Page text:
Stains on Cloth Nappies
16 CommentsSunday, 3 August 2014
These are photos of my Easyfit V1. The first photo is how the nappy looked straight after coming out of the washing machine. The second photo is of the same nappy after approx 24 hours on the line on a cloudy day. (I left the nappy out overnight as well.) The stain had almost entirely gone using only the power of the sun.
How frequently cloth nappies get stained really seems to vary baby to baby. My first Son wasn’t too bad as his poo was thicker and held more by the liner. My second Son had extremely runny poo and stained virtually every nappy he poo’d in and my daughter was a mix of the two, sometimes she stained and sometimes she didn't. All three children have been exclusively breastfed and have all used the same nappies and I’ve used the same detergent.
If you have stained nappies this doesn’t mean they are not clean and sanitised, so you could dry them and reuse without any problems. The stain will eventually fade with future washes. However if your baby is like my second and always seemed to poo in the same nappies, the staining can get quite bad and parents are often concerned that others may think their nappies aren’t sanitary.
So how can you remove stains without damaging your nappies? The answer is SUNSHINE or, more accurately, UV light from the sun. Here comes the science bit, it’s been a long time since I studied science so any scientists reading this please excuse any glaring errors and I’d love to be corrected. Coloured things are only coloured because they absorb light. The light moves the electrons in the molecule into an excited state. The excited molecules are often more reactive; they may decompose or react with oxygen in the air. If they react then they are likely to be converted to things that are less strongly coloured. "The stains aren’t removed but through a process of oxidisation they are made invisible by changing the way the colour (or stain) absorbs the light to make them seem colourless."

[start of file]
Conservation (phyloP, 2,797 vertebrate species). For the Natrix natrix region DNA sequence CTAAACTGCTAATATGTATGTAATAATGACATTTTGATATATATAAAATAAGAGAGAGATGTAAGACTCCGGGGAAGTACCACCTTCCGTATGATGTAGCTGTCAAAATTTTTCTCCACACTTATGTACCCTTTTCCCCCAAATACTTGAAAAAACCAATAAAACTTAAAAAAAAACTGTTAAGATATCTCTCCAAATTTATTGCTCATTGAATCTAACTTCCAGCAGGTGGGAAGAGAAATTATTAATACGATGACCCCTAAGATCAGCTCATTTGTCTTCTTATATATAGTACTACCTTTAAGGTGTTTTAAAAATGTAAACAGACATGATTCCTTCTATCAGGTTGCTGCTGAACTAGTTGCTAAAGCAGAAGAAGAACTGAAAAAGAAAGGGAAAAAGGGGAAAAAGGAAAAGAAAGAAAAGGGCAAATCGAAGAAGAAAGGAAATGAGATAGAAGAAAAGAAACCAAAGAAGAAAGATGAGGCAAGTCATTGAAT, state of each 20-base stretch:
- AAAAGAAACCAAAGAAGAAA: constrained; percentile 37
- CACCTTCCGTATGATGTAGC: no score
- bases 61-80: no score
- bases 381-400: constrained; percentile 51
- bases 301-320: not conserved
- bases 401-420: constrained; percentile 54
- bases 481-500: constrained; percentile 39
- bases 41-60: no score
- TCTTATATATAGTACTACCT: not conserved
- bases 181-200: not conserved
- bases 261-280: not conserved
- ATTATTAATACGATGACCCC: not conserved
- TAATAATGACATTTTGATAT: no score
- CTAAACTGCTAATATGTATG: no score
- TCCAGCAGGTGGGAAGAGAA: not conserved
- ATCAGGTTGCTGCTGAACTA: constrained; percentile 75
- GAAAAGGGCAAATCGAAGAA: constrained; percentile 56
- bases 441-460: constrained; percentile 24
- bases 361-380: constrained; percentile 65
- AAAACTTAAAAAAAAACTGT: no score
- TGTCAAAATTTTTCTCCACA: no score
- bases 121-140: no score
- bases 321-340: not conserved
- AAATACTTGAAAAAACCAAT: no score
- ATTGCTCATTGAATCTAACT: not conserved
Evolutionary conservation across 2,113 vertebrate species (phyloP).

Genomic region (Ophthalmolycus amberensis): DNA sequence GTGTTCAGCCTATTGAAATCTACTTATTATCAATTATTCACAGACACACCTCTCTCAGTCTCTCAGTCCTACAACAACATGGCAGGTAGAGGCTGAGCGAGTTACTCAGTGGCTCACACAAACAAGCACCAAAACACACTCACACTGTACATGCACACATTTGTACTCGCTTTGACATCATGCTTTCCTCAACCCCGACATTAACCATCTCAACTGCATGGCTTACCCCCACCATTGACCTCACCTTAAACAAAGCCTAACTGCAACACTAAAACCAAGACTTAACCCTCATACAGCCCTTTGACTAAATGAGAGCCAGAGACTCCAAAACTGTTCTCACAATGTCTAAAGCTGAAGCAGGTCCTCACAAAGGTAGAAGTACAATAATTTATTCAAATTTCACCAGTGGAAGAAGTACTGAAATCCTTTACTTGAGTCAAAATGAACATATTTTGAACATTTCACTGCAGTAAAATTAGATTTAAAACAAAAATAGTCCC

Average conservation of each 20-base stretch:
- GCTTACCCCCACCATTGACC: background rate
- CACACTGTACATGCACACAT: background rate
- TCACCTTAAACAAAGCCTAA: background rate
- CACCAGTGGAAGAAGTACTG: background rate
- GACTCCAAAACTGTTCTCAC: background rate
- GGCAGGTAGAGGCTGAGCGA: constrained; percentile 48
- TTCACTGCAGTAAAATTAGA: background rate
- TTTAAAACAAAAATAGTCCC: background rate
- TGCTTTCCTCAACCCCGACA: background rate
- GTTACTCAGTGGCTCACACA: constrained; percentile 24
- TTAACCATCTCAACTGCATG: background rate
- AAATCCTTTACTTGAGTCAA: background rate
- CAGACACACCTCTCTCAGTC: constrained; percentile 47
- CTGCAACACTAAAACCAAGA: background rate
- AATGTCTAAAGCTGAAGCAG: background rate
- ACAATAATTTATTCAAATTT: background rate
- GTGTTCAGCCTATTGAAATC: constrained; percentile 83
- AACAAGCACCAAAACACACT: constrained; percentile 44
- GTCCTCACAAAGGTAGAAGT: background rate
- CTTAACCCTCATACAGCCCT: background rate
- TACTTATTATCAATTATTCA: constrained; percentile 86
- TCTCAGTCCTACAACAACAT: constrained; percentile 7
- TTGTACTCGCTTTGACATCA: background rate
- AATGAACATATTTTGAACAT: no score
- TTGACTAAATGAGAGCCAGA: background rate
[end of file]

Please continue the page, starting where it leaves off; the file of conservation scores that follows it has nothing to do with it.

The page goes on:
Bilirubin is responsible for the brown colour of all human fecal matter and is produced when red blood cells break down naturally in the liver. The chemical Bilirubin is photosensitive, which essentially means it breaks down under UV light which is why sunlight is good for cleaning nappies! (If i wanted to be completely accurate, it isn't actually photosensitive, it undergoes isomerization in the presence of light, but only scientists would pull me up on that point!)
So in layman’s terms hang your wet nappies (or stained clothes) in the sunlight and the stains will disappear or at least fade. Any UV exposure will help to lighten the stains, so if you don’t have access to an outside line or balcony, lay them with the stain facing the light on a window ledge or hang on a drying rack next to a window. The sunlight will fade the stain in bright sunshine or even on a cloudy day. The stronger and more direct the sun the better and quicker the results. In the summer one afternoon’s sun may be enough but in the winter or autumn in the UK a few days might be needed. The sun will lighten all stains even old ones.
A couple of weeks ago I was cooking a batch of tomato sauce in my favourite white linen top (stupid idea I know!) I managed to get several splashes down it and thought I’d ruined it. I washed it with a very generous dose of detergent plus a generous dose of a staining removing product and the stains hardly faded at all. I hung the top by the window for 3 days and the stains have completely gone much to my relief.
At this time of year there seems to be more wet than dry days. If it’s raining and you have stained nappies, i still put mine outside on the line. I’m sure my neighbours think i’m mad putting things out when it’s raining (and taking photos of my stained nappies)but it really does work. I also find the rain helps to soften cotton nappies that have gone hard. I believe this is because rain water is soft water whereas my tap water is hard.